The event, which drew 54 players from 18 countries, ended a three-day run Friday with Georgia signee Nicholas Reach routing the field. Reach, an 18-year-old from Moscow, Pa., shot 20-under for the week and won by eight.
Off the course, organizers couldn't have been more pleased with the way the tournament came together, thanks to 31 subcommittees that worked on it.
"It was a great three days," Wyatt said. "You always meet afterward and critique it, but I see very little (to improve). We wanted to make it special for the kids and put the bar so high. We just want to continue."
Said Simon: "I'm extremely pleased. The players were happy and the parents were happy. I talked to both groups and they're all very pleased with what went on."
The idea of the tournament was hatched three years ago, and work started on it just under two years ago.
"We could have had it last year but we said 'no, let's not rush it,' " Simon said. "We could have done it on a lower scale, but we got more sponsors and the PGA filmed it. All that wouldn't have happened."
"It was an amazing experience," said 18-year-old South African Brandon Stone, who will play for Texas this fall. "You can't put money to it. It's an honor to be here. This is basically the major of junior golf. If you're playing here, you have made it in junior golf. This is the Masters of the juniors."
STONE SAID THE golf course "is worthy of being called a major. Mr. Wyatt has such an amazing gem here."
Indeed, the draw of seeing the exclusive Sage Valley course, where local golfers must be with a member to play the Tom Fazio-designed layout, drove up ticket sales to the point where more had to be printed.
"What we didn't know is if anybody would show up," said Russ Krueger, a subcommittee chairman. "We printed more than 2,500 tickets and we thought there is no way in the world that we could ever run out of tickets. It's a junior golf tournament. It's in its first year. Who's going to come? Thursday morning we realized we desperately needed to print some more tickets. So we printed another 1,500 more. The attendance was extraordinary."
Krueger estimated that about 4,000 fans came out on a overcast and cool Friday for the final round. In all, he believes "7,500 to 8,000" tickets were sold for the week.
"That so far exceeded anything I could possibly imagine," Krueger said. "That would be a lot for a Champions Tour event or an LPGA event."
"The thing that surprised me more than anything was the number of people who want to come out here," Wyatt said. "It's kind of unusual to see so many people at an event. I've been to a lot of junior tournaments and I've never seen anything like this."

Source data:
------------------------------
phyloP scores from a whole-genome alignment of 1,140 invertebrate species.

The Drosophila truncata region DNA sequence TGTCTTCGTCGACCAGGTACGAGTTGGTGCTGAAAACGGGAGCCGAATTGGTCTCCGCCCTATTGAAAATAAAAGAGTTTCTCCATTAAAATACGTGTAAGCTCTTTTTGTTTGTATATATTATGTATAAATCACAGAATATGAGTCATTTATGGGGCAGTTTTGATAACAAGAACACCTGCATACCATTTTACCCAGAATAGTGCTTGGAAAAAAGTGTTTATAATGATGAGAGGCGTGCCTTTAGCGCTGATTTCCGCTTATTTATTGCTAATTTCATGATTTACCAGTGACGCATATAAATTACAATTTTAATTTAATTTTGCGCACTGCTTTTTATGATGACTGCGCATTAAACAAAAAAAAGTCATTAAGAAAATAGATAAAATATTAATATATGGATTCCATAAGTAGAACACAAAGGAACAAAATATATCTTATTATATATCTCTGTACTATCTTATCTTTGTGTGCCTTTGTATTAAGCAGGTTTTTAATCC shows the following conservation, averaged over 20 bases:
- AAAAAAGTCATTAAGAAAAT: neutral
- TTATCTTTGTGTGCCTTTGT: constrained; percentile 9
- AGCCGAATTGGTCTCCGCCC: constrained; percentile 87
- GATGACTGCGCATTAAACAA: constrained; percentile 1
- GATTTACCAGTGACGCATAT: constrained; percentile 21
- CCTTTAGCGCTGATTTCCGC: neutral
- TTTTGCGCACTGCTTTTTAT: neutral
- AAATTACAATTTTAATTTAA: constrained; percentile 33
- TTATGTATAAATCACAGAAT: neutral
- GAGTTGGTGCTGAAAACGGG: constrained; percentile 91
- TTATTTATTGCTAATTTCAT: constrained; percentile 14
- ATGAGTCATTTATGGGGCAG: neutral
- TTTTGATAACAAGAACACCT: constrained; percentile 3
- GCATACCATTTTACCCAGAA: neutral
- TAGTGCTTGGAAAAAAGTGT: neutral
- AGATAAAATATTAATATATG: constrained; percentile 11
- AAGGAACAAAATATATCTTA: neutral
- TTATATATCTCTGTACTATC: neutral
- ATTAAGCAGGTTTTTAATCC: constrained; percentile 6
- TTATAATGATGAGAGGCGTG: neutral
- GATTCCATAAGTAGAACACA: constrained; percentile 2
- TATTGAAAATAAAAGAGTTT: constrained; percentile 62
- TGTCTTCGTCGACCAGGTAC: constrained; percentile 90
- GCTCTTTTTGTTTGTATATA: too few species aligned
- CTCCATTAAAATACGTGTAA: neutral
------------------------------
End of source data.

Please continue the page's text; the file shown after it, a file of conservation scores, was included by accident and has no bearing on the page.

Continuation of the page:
Krueger said that "anybody who didn't know about Sage Valley is certainly going to know about it now."
"It makes me feel good," said Wyatt, who didn't want to heap too much praise on Sage Valley because "it's like bragging on your children. But Sage Valley is kind of unique."
The tournament even drew PGA Tour commissioner Tim Finchem, who placed the "Sage Valley Gold" jacket on Reach after he won.
Finchem normally attends select PGA Tour events and the Nationwide's Tour Championship, but amateur and junior events are not on his schedule. Finchem made an exception because this was Wyatt's tournament, and it supported The First Tee program, a development nonprofit that teaches life skills using golf as a platform.
"Tim and I have been friends for many years," Wyatt said. "I serve on the national First Tee board. Tim has always been heavily involved in The First Tee. He's been supportive of this tournament and First Tee has been very supportive."
EARLIER IN THE week, golfers from The First Tee chapters in Aiken, Augusta and Columbia played Sage Valley as guests, along with sponsors.
"One of the volunteers was taking one young man (a First Tee golfer) up to the driving range in a cart," said Sage Valley general manager Dave Christensen. "He said, 'stop, stop stop.' The volunteer stopped the cart. The young man said 'I've never seen a real live caddie.' He got out of the cart and ran over and touched him."
Electrolux -- which has a three-year contract to be the presenting sponsor -- was pleased with the tournament, as were the other sponsors, Wyatt said.
"Electrolux said they are wanting to even expand their role," Wyatt said. "They say they've seen the benefits of this big-time. Everyone I've talked to him -- they were about like me -- they were awed by what went on."
More sponsorship could help Wyatt make at least one change he wants for 2012: electronic scoreboards on the course.
Another change could be the number of participants, who qualify based on various categories.
"I don't think we ever have a set number," Wyatt said. "Nothing we have here is in concrete. I don't ever foresee this having 75 or 80 players. Fifty-four was a good number for us because it gives you the time element to get them around."
"If there are 60 players we need to have here, that's fine," Christensen said. "We just don't want to have a field of 120 players. We want to be recognized as gathering the top players in the world."
According to participant Ben Warnquest, of Rockville, Md., that has already happened.
"I played the U.S. Junior and I thought this was the best junior I ever played in, then I came here," he said.